Kevin Martin: Savvy Political Operator. Less Savvy When It Comes To Policy

Posted by: Jon Fine on November 13, 2007

When he was running the FCC, Michael Powell did not lack for grand plans to deregulate most of everything. He did not succeed in doing so. But his successor, Kevin Martin, has learned something Powell never did: that compromise helps your agenda move from the theoretical to the real.

Neatly tucked into Martin’s (too long!) op-ed piece in today’s New York Times concerning his longtime hobbyhorse—lifting the regulations that disallow newspapers from owning broadcast or radio stations in the same market—is his big concession:

A company that owns a newspaper in one of the 20 largest cities in the country should be permitted to purchase a broadcast TV or radio station in the same market. But a newspaper should be prohibited from buying one of the top four TV stations in its community. In addition, each part of the combined entity would need to maintain its editorial independence.

That last sentence scans to me as unenforceable and thus meaningless, but, whatever. Overall, this is neat and nicely-nuanced argument. Because it is in the larger markets that the newspapers have been hit hardest. It also avoids accusations that a Clear Channel-ization of local media will happen; Martin had the political smarts to avoid those landmines.

He also learned something about timing and context. His push to deregulate newspapers comes after an out-of-nowhere leak to the New York Times (how about that!) last Saturday about how Martin is eying re-regulating cable. (For more on how there is a high bar for this to actually happen, see Craig Moffett’s comments, among others, here. Also see this.)

But, in any event, perception sort of granted: no radical deregulator is Kevin Martin!

And then it turns out that deregulation isn’t the point. The one thing about Martin’s argument concerning newspapers is that it’s broadly based on an assumption, that is, that companies can somehow extract significant synergy or value from owning newspapers and/or TV and/or radio (UPDATE 11/14: make that “a newspaper and a TV station or a radio station”) in the same market.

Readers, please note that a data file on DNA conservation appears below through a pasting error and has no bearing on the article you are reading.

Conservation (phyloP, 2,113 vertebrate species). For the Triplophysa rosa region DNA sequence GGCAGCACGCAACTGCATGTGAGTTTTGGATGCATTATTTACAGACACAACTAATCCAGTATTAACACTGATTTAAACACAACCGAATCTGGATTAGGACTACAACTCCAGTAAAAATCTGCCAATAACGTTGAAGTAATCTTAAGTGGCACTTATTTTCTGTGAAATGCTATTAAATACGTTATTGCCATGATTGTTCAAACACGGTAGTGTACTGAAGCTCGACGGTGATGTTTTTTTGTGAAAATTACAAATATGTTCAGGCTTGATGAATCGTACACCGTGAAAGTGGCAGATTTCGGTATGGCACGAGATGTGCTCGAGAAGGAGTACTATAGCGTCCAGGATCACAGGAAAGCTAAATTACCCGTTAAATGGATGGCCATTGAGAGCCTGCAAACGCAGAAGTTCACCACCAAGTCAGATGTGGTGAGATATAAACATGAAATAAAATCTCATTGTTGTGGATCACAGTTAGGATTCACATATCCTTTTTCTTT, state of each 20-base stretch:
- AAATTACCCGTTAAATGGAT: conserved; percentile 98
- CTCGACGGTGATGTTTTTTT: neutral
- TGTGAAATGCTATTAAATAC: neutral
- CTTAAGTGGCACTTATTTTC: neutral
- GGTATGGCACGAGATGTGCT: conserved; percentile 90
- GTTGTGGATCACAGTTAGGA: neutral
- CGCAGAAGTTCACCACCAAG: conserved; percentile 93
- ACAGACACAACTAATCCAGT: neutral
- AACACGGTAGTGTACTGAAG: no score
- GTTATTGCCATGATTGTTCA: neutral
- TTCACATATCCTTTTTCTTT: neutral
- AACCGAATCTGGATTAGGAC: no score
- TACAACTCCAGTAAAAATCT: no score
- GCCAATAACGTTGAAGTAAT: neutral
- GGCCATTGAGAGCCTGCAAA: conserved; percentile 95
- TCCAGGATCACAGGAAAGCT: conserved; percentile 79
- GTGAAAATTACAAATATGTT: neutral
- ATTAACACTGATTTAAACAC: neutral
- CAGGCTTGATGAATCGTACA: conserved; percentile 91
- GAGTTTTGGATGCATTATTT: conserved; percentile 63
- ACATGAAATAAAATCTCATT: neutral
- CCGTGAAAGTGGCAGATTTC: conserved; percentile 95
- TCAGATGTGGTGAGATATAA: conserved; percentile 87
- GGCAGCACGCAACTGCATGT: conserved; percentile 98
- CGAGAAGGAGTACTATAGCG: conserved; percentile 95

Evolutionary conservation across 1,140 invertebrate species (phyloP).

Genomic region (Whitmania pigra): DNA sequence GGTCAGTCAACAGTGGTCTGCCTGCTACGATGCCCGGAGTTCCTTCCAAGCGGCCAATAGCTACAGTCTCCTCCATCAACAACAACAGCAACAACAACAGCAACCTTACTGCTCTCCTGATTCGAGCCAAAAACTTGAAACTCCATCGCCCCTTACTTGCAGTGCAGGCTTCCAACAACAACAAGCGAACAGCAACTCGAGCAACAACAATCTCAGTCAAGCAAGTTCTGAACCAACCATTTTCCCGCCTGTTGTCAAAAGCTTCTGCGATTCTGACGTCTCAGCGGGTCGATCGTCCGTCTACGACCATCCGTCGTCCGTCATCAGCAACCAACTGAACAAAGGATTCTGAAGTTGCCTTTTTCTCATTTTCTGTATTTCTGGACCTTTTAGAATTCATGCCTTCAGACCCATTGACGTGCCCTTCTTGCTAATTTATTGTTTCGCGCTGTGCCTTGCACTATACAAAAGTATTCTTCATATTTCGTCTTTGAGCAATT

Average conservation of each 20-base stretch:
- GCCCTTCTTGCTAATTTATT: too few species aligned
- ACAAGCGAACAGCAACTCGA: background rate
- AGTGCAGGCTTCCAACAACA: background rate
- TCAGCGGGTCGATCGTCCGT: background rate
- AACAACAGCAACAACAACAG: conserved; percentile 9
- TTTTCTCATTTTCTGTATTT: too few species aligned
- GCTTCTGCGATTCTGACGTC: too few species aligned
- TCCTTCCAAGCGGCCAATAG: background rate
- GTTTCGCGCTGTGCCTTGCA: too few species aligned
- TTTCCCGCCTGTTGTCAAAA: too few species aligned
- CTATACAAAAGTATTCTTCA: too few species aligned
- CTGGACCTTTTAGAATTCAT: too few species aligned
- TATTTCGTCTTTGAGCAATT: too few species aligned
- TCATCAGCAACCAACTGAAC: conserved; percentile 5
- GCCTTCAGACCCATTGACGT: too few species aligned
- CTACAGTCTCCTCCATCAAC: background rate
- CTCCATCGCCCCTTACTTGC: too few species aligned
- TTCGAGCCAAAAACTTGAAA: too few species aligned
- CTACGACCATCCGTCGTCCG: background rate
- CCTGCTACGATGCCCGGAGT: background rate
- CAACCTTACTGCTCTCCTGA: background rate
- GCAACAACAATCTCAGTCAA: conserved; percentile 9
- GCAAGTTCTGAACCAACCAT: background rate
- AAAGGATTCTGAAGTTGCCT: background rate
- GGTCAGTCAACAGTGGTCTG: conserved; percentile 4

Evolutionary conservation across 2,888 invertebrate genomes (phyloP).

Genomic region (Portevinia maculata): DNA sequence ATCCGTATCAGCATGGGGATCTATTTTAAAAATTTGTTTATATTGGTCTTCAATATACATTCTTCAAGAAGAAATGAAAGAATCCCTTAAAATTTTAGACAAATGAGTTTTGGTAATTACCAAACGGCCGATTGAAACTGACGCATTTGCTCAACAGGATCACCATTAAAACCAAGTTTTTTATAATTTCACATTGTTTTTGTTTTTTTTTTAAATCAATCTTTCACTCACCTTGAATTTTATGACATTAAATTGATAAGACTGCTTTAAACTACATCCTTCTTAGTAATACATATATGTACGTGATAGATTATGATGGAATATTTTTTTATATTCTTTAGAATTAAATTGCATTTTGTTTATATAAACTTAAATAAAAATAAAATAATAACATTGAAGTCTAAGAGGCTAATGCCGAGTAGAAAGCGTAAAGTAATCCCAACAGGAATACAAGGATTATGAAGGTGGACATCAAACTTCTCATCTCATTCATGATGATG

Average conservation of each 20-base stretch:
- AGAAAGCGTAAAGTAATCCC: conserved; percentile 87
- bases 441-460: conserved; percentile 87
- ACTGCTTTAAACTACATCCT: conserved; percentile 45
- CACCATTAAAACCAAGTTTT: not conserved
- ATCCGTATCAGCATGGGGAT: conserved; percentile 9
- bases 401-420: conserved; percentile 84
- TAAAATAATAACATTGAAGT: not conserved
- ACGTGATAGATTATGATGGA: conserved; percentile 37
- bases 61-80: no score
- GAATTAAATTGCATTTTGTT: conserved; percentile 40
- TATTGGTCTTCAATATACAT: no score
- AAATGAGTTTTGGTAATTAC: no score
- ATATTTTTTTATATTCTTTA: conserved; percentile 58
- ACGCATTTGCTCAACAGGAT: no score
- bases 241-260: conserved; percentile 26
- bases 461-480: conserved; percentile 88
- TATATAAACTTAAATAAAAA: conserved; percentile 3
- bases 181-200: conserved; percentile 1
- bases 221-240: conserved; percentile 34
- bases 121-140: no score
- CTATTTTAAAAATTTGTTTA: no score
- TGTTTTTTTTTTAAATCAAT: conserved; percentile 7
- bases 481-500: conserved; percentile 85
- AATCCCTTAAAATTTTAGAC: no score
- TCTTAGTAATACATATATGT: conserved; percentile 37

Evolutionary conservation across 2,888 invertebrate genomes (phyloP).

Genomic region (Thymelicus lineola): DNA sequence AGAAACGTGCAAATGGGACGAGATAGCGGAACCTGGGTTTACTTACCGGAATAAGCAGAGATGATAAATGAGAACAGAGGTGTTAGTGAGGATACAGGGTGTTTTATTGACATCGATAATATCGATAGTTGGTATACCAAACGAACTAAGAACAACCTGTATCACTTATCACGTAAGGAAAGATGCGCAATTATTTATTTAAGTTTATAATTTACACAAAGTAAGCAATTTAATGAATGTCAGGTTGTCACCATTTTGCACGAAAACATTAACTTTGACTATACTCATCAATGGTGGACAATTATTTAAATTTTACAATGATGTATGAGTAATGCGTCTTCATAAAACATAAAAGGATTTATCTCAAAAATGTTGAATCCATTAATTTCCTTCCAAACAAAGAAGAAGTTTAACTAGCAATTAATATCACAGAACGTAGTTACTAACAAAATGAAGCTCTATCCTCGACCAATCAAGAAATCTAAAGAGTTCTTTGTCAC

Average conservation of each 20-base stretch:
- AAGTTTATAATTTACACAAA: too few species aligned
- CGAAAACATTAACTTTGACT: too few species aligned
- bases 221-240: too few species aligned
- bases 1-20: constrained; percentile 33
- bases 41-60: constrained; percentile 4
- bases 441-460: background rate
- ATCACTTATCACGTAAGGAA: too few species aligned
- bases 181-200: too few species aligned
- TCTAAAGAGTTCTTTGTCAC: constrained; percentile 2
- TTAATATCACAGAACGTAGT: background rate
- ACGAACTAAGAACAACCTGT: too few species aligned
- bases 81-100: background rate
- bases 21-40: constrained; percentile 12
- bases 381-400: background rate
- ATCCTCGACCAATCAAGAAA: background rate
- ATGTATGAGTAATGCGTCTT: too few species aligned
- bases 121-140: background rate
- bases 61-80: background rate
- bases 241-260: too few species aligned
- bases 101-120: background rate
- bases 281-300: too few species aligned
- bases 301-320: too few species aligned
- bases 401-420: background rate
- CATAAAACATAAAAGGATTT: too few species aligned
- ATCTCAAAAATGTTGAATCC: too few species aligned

I don’t believe they can, and the track record on it is not particularly inspiring.

It’s worth noting that Tribune has had a broadcast/radio/newspaper combination in Chicago forever, with WGN and the Chicago Tribune. This fact hasn’t exactly protected the Chicago Tribune from going through a couple of rounds of layoffs in the past few years.

And, god knows, no one has figured out to manage to make cross-media synergy work on any decent scale at any media conglomerate.

Why does Kevin Martin—or anyone, for that matter—think that someone might all of a sudden figure this out now?

UPDATE: Never mind what Martin offers—Gannett wants more! The company just released the following statement, which appeared in my inbox minutes after I finished the preceding:

Gannett agrees the newspaper/broadcast cross-ownership ban must be changed, but today’s proposed rule is far too limited and does not reflect the realities of the marketplace.

It’s worth noting that limiting the rule change to the top 20 markets significantly limits the bang Gannett—which primarily owns newspapers in mid-sized and smaller markets—might get out of it.

Reader Comments

Don

November 14, 2007 10:50 AM

I cannot remember the FCC regulation that disallowed newspapers from owning TV stations. Can you refresh my memory? I thought the rule was a purposely vague 45% of the total media in a market.

In Washington, DC the Washington Star Newspaper bid on and won the FCC license for Channel 7, WTVW, later WMAL in 1947. The Star owned that station until 1976 if memory serves correct.

The Washington Post flirted with Washington Post radio last year and it was literally as bad if not worse than college radio. These writers had no ability to host a show.

I agree though that no one was a worse Commissioner in recent memory than Michael Powell.

Jon Fine

November 14, 2007 11:05 AM

Don:
Newspaper cross-ownership was not banned until 1975, and some existing examples were grandfathered in. Quick primer:
http://www.naa.org/Resources/Articles/Public-Policy-History-of-the-Media-Cross-Ownership-Ban/Public-Policy-History-of-the-Media-Cross-Ownership-Ban.aspx

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